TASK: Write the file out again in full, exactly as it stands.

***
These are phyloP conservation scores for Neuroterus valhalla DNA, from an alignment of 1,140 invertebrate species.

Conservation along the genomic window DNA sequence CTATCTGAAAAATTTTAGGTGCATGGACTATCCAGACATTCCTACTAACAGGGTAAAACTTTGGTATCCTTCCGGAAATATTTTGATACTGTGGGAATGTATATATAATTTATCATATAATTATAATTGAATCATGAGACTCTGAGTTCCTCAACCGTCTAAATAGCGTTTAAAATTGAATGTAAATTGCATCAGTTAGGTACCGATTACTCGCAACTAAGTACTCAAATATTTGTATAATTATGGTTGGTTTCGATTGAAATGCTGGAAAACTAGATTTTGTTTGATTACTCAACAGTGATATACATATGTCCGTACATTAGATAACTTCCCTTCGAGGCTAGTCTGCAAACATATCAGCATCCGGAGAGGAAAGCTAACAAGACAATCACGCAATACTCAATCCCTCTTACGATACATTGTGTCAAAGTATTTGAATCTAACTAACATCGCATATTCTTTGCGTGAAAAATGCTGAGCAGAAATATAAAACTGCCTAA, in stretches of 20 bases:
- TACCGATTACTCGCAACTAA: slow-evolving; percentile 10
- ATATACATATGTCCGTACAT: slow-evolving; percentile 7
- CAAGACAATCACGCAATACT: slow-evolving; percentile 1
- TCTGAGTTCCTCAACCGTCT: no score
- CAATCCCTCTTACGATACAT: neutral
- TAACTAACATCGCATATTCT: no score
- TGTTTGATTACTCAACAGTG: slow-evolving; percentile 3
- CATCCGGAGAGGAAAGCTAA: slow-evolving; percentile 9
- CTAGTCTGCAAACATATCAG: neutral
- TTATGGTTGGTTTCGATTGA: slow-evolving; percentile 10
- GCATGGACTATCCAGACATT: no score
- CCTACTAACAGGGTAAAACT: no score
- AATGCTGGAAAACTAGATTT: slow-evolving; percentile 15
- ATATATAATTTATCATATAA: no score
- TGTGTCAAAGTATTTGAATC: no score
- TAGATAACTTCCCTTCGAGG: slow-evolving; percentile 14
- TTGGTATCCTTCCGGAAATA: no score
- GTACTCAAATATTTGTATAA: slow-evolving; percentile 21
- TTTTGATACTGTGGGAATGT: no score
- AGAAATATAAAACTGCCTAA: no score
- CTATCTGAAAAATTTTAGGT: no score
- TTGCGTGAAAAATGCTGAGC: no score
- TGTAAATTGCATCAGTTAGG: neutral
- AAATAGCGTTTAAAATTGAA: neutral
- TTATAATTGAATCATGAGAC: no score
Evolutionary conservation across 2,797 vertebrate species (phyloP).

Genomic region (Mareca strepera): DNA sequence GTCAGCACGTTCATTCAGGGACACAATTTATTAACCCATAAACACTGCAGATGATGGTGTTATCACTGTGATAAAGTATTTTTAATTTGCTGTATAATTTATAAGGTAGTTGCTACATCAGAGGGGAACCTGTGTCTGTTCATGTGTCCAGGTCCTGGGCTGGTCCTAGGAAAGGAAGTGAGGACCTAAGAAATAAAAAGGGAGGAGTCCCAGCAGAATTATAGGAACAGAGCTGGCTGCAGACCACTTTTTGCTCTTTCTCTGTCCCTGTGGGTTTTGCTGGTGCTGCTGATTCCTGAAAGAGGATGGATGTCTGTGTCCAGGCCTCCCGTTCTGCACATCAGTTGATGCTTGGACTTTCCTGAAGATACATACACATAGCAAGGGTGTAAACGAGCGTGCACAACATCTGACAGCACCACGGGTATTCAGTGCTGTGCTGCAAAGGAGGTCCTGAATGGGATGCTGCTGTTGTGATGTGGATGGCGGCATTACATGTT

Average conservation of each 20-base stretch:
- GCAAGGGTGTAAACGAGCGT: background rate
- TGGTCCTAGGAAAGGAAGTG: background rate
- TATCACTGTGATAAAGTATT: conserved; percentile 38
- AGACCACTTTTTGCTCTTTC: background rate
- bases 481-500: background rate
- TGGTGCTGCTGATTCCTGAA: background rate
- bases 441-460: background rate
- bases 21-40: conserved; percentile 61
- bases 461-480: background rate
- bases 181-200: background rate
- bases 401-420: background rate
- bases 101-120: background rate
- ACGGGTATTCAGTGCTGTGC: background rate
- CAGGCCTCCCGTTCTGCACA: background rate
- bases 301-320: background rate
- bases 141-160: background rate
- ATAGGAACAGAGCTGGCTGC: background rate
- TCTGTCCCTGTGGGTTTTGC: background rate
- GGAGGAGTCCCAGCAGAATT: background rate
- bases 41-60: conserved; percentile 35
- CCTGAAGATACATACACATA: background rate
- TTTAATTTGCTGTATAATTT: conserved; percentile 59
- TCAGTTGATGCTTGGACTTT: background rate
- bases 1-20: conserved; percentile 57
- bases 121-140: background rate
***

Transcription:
These are phyloP conservation scores for Neuroterus valhalla DNA, from an alignment of 1,140 invertebrate species.

Conservation along the genomic window DNA sequence CTATCTGAAAAATTTTAGGTGCATGGACTATCCAGACATTCCTACTAACAGGGTAAAACTTTGGTATCCTTCCGGAAATATTTTGATACTGTGGGAATGTATATATAATTTATCATATAATTATAATTGAATCATGAGACTCTGAGTTCCTCAACCGTCTAAATAGCGTTTAAAATTGAATGTAAATTGCATCAGTTAGGTACCGATTACTCGCAACTAAGTACTCAAATATTTGTATAATTATGGTTGGTTTCGATTGAAATGCTGGAAAACTAGATTTTGTTTGATTACTCAACAGTGATATACATATGTCCGTACATTAGATAACTTCCCTTCGAGGCTAGTCTGCAAACATATCAGCATCCGGAGAGGAAAGCTAACAAGACAATCACGCAATACTCAATCCCTCTTACGATACATTGTGTCAAAGTATTTGAATCTAACTAACATCGCATATTCTTTGCGTGAAAAATGCTGAGCAGAAATATAAAACTGCCTAA, in stretches of 20 bases:
- TACCGATTACTCGCAACTAA: slow-evolving; percentile 10
- ATATACATATGTCCGTACAT: slow-evolving; percentile 7
- CAAGACAATCACGCAATACT: slow-evolving; percentile 1
- TCTGAGTTCCTCAACCGTCT: no score
- CAATCCCTCTTACGATACAT: neutral
- TAACTAACATCGCATATTCT: no score
- TGTTTGATTACTCAACAGTG: slow-evolving; percentile 3
- CATCCGGAGAGGAAAGCTAA: slow-evolving; percentile 9
- CTAGTCTGCAAACATATCAG: neutral
- TTATGGTTGGTTTCGATTGA: slow-evolving; percentile 10
- GCATGGACTATCCAGACATT: no score
- CCTACTAACAGGGTAAAACT: no score
- AATGCTGGAAAACTAGATTT: slow-evolving; percentile 15
- ATATATAATTTATCATATAA: no score
- TGTGTCAAAGTATTTGAATC: no score
- TAGATAACTTCCCTTCGAGG: slow-evolving; percentile 14
- TTGGTATCCTTCCGGAAATA: no score
- GTACTCAAATATTTGTATAA: slow-evolving; percentile 21
- TTTTGATACTGTGGGAATGT: no score
- AGAAATATAAAACTGCCTAA: no score
- CTATCTGAAAAATTTTAGGT: no score
- TTGCGTGAAAAATGCTGAGC: no score
- TGTAAATTGCATCAGTTAGG: neutral
- AAATAGCGTTTAAAATTGAA: neutral
- TTATAATTGAATCATGAGAC: no score
Evolutionary conservation across 2,797 vertebrate species (phyloP).

Genomic region (Mareca strepera): DNA sequence GTCAGCACGTTCATTCAGGGACACAATTTATTAACCCATAAACACTGCAGATGATGGTGTTATCACTGTGATAAAGTATTTTTAATTTGCTGTATAATTTATAAGGTAGTTGCTACATCAGAGGGGAACCTGTGTCTGTTCATGTGTCCAGGTCCTGGGCTGGTCCTAGGAAAGGAAGTGAGGACCTAAGAAATAAAAAGGGAGGAGTCCCAGCAGAATTATAGGAACAGAGCTGGCTGCAGACCACTTTTTGCTCTTTCTCTGTCCCTGTGGGTTTTGCTGGTGCTGCTGATTCCTGAAAGAGGATGGATGTCTGTGTCCAGGCCTCCCGTTCTGCACATCAGTTGATGCTTGGACTTTCCTGAAGATACATACACATAGCAAGGGTGTAAACGAGCGTGCACAACATCTGACAGCACCACGGGTATTCAGTGCTGTGCTGCAAAGGAGGTCCTGAATGGGATGCTGCTGTTGTGATGTGGATGGCGGCATTACATGTT

Average conservation of each 20-base stretch:
- GCAAGGGTGTAAACGAGCGT: background rate
- TGGTCCTAGGAAAGGAAGTG: background rate
- TATCACTGTGATAAAGTATT: conserved; percentile 38
- AGACCACTTTTTGCTCTTTC: background rate
- bases 481-500: background rate
- TGGTGCTGCTGATTCCTGAA: background rate
- bases 441-460: background rate
- bases 21-40: conserved; percentile 61
- bases 461-480: background rate
- bases 181-200: background rate
- bases 401-420: background rate
- bases 101-120: background rate
- ACGGGTATTCAGTGCTGTGC: background rate
- CAGGCCTCCCGTTCTGCACA: background rate
- bases 301-320: background rate
- bases 141-160: background rate
- ATAGGAACAGAGCTGGCTGC: background rate
- TCTGTCCCTGTGGGTTTTGC: background rate
- GGAGGAGTCCCAGCAGAATT: background rate
- bases 41-60: conserved; percentile 35
- CCTGAAGATACATACACATA: background rate
- TTTAATTTGCTGTATAATTT: conserved; percentile 59
- TCAGTTGATGCTTGGACTTT: background rate
- bases 1-20: conserved; percentile 57
- bases 121-140: background rate